One of the most controversial discussions in the publishing industry revolves around the separation between church and state – or the editorial versus the commercial side of media – which is highlighted by native ad solutions.
To a majority of magazine publishers this divide need not be so clear. 68% say that they use their editorial team in providing native solutions in a recent survey produced by Native Advertising Institute and FIPP involving 140 magazine executives from 39 countries across the globe.
However this does not necessarily mean that magazine publishers are erasing the lines between editorial and commercial content. When asked: How do you provide native advertising solutions, publishers could check multiple boxes – and so they did.
31% of the publishers have their own native ad studio, 24% have a separate native ad team, 12% use an external agency partner, 6% go for an advertiser’s agency. The involvement of the editorial team in native advertising is therefore not a rejection of dedicated native advertising teams. It rather appears to be an additional organisational solution that gives magazine publishers a competitive edge since they can draw on an internal editorial expertise when it comes to the generation of ideas, tone-of-voice, knowledge of the audience etc. A knowledge that external providers of native ads do not possess to the same degree.
Editorial teams don’t necessarily produce native ad solutions
What the report results therefore indicate is that a collaboration between the editorial and the commercial side is indispensable to a majority of publishers even though the editorial teams might not exactly produce native ads themselves.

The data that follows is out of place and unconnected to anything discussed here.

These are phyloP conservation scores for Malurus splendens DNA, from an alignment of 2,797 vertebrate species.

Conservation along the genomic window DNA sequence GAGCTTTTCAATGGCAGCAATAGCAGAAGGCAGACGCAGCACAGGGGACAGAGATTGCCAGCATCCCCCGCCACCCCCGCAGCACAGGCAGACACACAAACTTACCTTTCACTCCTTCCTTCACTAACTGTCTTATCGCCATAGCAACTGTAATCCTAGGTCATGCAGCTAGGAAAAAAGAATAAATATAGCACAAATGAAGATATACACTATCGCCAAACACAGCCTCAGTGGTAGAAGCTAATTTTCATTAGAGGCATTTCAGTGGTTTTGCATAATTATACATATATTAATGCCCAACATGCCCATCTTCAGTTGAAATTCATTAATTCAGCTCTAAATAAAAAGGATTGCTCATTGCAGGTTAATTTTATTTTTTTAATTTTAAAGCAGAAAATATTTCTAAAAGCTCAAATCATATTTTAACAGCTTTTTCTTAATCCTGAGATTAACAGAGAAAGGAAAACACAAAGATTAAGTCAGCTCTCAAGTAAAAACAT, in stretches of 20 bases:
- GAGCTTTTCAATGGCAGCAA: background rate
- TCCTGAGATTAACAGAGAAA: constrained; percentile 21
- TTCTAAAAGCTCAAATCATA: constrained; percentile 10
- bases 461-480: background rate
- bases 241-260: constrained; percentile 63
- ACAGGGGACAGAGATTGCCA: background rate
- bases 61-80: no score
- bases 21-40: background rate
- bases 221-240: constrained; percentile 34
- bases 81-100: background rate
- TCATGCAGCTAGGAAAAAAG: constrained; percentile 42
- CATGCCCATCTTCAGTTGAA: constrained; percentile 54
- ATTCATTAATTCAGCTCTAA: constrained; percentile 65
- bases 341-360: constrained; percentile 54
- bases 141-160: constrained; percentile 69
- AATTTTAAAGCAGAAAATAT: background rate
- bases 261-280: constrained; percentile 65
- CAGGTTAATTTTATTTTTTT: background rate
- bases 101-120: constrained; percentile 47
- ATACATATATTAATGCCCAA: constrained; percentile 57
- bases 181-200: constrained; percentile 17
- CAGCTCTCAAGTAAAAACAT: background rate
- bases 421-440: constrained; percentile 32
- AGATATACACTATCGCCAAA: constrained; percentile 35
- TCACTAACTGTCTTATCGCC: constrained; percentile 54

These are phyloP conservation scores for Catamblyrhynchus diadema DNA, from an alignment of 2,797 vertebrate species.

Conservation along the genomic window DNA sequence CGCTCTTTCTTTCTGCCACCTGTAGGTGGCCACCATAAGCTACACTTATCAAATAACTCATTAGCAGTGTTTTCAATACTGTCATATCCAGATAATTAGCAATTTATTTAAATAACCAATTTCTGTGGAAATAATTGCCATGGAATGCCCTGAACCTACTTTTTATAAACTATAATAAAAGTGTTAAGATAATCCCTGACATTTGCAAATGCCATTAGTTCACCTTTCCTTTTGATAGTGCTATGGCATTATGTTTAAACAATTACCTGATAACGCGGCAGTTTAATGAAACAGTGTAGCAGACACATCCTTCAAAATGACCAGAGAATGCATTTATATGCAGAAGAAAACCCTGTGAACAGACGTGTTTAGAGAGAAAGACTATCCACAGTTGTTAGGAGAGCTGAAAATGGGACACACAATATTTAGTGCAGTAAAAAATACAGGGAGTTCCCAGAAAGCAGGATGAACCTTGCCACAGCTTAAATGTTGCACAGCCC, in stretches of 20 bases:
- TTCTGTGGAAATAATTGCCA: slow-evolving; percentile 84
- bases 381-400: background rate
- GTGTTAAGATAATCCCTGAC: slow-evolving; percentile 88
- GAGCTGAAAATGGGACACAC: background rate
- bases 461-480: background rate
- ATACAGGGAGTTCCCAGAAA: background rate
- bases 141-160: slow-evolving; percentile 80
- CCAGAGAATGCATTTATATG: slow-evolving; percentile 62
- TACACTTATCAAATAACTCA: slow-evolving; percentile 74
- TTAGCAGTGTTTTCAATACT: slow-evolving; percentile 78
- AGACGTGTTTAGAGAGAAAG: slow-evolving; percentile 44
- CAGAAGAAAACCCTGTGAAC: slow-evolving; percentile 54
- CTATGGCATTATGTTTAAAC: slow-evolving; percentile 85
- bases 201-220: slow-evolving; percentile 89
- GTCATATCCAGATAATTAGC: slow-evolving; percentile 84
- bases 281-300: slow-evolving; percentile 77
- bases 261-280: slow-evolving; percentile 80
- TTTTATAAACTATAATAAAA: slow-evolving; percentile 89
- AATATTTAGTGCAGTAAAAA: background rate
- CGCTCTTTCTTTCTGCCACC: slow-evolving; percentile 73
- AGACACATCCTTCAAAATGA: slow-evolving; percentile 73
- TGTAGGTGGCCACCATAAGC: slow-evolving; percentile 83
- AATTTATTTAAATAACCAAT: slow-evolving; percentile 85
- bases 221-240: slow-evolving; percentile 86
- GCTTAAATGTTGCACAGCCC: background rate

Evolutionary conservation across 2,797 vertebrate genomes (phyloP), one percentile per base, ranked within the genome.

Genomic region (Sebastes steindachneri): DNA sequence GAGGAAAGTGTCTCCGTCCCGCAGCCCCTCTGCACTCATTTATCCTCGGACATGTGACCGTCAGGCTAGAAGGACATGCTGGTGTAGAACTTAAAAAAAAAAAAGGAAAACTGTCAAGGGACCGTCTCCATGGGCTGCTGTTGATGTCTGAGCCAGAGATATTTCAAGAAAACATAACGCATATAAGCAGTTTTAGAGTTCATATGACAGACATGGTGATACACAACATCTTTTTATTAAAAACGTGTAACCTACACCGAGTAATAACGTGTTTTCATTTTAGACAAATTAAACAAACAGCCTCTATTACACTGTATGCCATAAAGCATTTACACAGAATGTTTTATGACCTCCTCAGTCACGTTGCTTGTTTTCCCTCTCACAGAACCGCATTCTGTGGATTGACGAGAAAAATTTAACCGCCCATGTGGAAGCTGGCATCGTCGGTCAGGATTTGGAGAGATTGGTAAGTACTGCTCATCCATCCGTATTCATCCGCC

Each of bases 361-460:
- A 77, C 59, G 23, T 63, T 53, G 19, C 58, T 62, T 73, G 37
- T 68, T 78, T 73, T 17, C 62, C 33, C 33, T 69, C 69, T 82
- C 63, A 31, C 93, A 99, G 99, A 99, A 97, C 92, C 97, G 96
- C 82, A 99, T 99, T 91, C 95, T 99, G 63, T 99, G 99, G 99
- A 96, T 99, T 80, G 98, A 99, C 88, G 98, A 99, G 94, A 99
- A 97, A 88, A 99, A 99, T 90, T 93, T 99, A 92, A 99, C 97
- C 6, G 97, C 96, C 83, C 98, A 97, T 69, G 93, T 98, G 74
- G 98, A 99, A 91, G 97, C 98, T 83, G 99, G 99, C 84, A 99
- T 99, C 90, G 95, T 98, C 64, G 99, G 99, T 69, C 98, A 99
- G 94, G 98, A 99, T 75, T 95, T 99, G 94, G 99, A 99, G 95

This is also a reflection of the distinct nature of native advertising compared to traditional advertising in so far that it relies on its ability to capture the audience not only by providing a great offer or the promise of a new product but rather offers a compelling story. Whereas traditional advertising clearly belongs in the advertisement department, usually far removed from the editorial offices, native advertising falls between the two chairs.
Native advertising can only truly be successful by having a dedicated editorial staff involved in its production. But the forms and the degree of this involvement can clearly vary according to magazine publishers.
In the upcoming event ‘Native Advertising Days 2016’ on November 16th-17th Jesper Laursen, CEO of Native Advertising Institute, will talk in depth about the findings in the survey. In attending the conference you will also be presented with inspirational cases, solid insights and actionable tools that you can take home and implement right away. You will leave highly motivated to pursue and explore the potential within native advertising and with a stronger network of colleagues from around the world who are passionate about creating real results with native advertising. Speakers include Stephanie Losee, Head of Content at VISA, Jason Miller, Global Content Marketing Leader at Linkedin, Michael Villaseñor, Creative Director of Ad Innovation and Marketing at the New York Times, and Rebecca Lieb, Leading Industry Analyst on native Advertising.
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